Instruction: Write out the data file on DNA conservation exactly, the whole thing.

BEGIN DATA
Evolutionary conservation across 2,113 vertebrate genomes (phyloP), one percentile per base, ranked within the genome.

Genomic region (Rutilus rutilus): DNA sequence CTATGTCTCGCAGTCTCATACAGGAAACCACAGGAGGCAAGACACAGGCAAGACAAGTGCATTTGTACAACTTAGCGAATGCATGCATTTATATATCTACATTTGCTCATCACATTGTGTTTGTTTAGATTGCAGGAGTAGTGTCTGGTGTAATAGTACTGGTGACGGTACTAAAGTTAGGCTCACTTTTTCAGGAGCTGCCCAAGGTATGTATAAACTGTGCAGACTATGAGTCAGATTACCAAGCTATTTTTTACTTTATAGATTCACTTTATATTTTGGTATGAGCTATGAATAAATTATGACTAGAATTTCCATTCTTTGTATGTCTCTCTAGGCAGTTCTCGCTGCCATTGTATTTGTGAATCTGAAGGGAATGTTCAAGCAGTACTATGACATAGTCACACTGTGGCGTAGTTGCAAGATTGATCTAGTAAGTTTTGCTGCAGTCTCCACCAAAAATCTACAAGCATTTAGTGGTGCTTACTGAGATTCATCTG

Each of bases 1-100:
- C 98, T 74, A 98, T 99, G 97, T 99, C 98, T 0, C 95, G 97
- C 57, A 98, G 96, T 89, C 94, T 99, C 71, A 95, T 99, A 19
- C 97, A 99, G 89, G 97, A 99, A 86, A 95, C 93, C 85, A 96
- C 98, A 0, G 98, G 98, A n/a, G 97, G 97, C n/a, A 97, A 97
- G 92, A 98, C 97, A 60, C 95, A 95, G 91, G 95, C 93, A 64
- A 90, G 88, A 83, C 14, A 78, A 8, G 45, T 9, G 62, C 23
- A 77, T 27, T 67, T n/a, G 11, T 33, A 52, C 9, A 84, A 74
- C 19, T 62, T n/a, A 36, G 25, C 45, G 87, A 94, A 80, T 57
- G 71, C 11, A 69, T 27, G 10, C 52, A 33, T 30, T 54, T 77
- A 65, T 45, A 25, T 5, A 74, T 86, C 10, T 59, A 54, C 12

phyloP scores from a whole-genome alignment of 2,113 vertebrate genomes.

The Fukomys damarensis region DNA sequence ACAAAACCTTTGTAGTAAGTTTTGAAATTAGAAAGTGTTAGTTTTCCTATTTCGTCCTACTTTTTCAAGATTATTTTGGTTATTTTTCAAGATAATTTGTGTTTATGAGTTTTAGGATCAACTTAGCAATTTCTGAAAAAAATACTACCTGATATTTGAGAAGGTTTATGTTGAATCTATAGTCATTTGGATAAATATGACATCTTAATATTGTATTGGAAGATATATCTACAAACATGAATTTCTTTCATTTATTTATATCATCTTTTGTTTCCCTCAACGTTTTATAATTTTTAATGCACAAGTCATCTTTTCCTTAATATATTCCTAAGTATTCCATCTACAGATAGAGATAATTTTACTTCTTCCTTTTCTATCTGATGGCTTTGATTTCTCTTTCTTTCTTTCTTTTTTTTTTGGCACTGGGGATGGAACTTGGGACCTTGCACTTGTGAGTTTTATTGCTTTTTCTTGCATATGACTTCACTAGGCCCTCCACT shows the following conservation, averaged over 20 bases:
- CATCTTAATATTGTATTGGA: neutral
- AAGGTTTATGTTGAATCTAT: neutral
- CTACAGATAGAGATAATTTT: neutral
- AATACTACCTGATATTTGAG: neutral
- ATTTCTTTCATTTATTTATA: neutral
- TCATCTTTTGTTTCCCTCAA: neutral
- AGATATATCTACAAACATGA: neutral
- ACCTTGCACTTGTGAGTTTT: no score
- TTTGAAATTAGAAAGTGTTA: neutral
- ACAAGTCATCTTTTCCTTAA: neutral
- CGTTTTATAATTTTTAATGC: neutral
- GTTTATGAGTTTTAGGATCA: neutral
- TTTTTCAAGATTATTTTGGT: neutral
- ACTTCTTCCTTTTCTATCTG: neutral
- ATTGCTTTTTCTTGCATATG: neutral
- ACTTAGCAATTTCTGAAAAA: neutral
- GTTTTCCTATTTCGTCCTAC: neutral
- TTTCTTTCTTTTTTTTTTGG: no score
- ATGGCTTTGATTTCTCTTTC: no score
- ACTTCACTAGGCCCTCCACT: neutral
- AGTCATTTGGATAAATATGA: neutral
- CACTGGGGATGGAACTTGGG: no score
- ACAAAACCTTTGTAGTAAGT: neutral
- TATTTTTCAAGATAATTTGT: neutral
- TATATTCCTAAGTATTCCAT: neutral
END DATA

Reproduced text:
Evolutionary conservation across 2,113 vertebrate genomes (phyloP), one percentile per base, ranked within the genome.

Genomic region (Rutilus rutilus): DNA sequence CTATGTCTCGCAGTCTCATACAGGAAACCACAGGAGGCAAGACACAGGCAAGACAAGTGCATTTGTACAACTTAGCGAATGCATGCATTTATATATCTACATTTGCTCATCACATTGTGTTTGTTTAGATTGCAGGAGTAGTGTCTGGTGTAATAGTACTGGTGACGGTACTAAAGTTAGGCTCACTTTTTCAGGAGCTGCCCAAGGTATGTATAAACTGTGCAGACTATGAGTCAGATTACCAAGCTATTTTTTACTTTATAGATTCACTTTATATTTTGGTATGAGCTATGAATAAATTATGACTAGAATTTCCATTCTTTGTATGTCTCTCTAGGCAGTTCTCGCTGCCATTGTATTTGTGAATCTGAAGGGAATGTTCAAGCAGTACTATGACATAGTCACACTGTGGCGTAGTTGCAAGATTGATCTAGTAAGTTTTGCTGCAGTCTCCACCAAAAATCTACAAGCATTTAGTGGTGCTTACTGAGATTCATCTG

Each of bases 1-100:
- C 98, T 74, A 98, T 99, G 97, T 99, C 98, T 0, C 95, G 97
- C 57, A 98, G 96, T 89, C 94, T 99, C 71, A 95, T 99, A 19
- C 97, A 99, G 89, G 97, A 99, A 86, A 95, C 93, C 85, A 96
- C 98, A 0, G 98, G 98, A n/a, G 97, G 97, C n/a, A 97, A 97
- G 92, A 98, C 97, A 60, C 95, A 95, G 91, G 95, C 93, A 64
- A 90, G 88, A 83, C 14, A 78, A 8, G 45, T 9, G 62, C 23
- A 77, T 27, T 67, T n/a, G 11, T 33, A 52, C 9, A 84, A 74
- C 19, T 62, T n/a, A 36, G 25, C 45, G 87, A 94, A 80, T 57
- G 71, C 11, A 69, T 27, G 10, C 52, A 33, T 30, T 54, T 77
- A 65, T 45, A 25, T 5, A 74, T 86, C 10, T 59, A 54, C 12

phyloP scores from a whole-genome alignment of 2,113 vertebrate genomes.

The Fukomys damarensis region DNA sequence ACAAAACCTTTGTAGTAAGTTTTGAAATTAGAAAGTGTTAGTTTTCCTATTTCGTCCTACTTTTTCAAGATTATTTTGGTTATTTTTCAAGATAATTTGTGTTTATGAGTTTTAGGATCAACTTAGCAATTTCTGAAAAAAATACTACCTGATATTTGAGAAGGTTTATGTTGAATCTATAGTCATTTGGATAAATATGACATCTTAATATTGTATTGGAAGATATATCTACAAACATGAATTTCTTTCATTTATTTATATCATCTTTTGTTTCCCTCAACGTTTTATAATTTTTAATGCACAAGTCATCTTTTCCTTAATATATTCCTAAGTATTCCATCTACAGATAGAGATAATTTTACTTCTTCCTTTTCTATCTGATGGCTTTGATTTCTCTTTCTTTCTTTCTTTTTTTTTTGGCACTGGGGATGGAACTTGGGACCTTGCACTTGTGAGTTTTATTGCTTTTTCTTGCATATGACTTCACTAGGCCCTCCACT shows the following conservation, averaged over 20 bases:
- CATCTTAATATTGTATTGGA: neutral
- AAGGTTTATGTTGAATCTAT: neutral
- CTACAGATAGAGATAATTTT: neutral
- AATACTACCTGATATTTGAG: neutral
- ATTTCTTTCATTTATTTATA: neutral
- TCATCTTTTGTTTCCCTCAA: neutral
- AGATATATCTACAAACATGA: neutral
- ACCTTGCACTTGTGAGTTTT: no score
- TTTGAAATTAGAAAGTGTTA: neutral
- ACAAGTCATCTTTTCCTTAA: neutral
- CGTTTTATAATTTTTAATGC: neutral
- GTTTATGAGTTTTAGGATCA: neutral
- TTTTTCAAGATTATTTTGGT: neutral
- ACTTCTTCCTTTTCTATCTG: neutral
- ATTGCTTTTTCTTGCATATG: neutral
- ACTTAGCAATTTCTGAAAAA: neutral
- GTTTTCCTATTTCGTCCTAC: neutral
- TTTCTTTCTTTTTTTTTTGG: no score
- ATGGCTTTGATTTCTCTTTC: no score
- ACTTCACTAGGCCCTCCACT: neutral
- AGTCATTTGGATAAATATGA: neutral
- CACTGGGGATGGAACTTGGG: no score
- ACAAAACCTTTGTAGTAAGT: neutral
- TATTTTTCAAGATAATTTGT: neutral
- TATATTCCTAAGTATTCCAT: neutral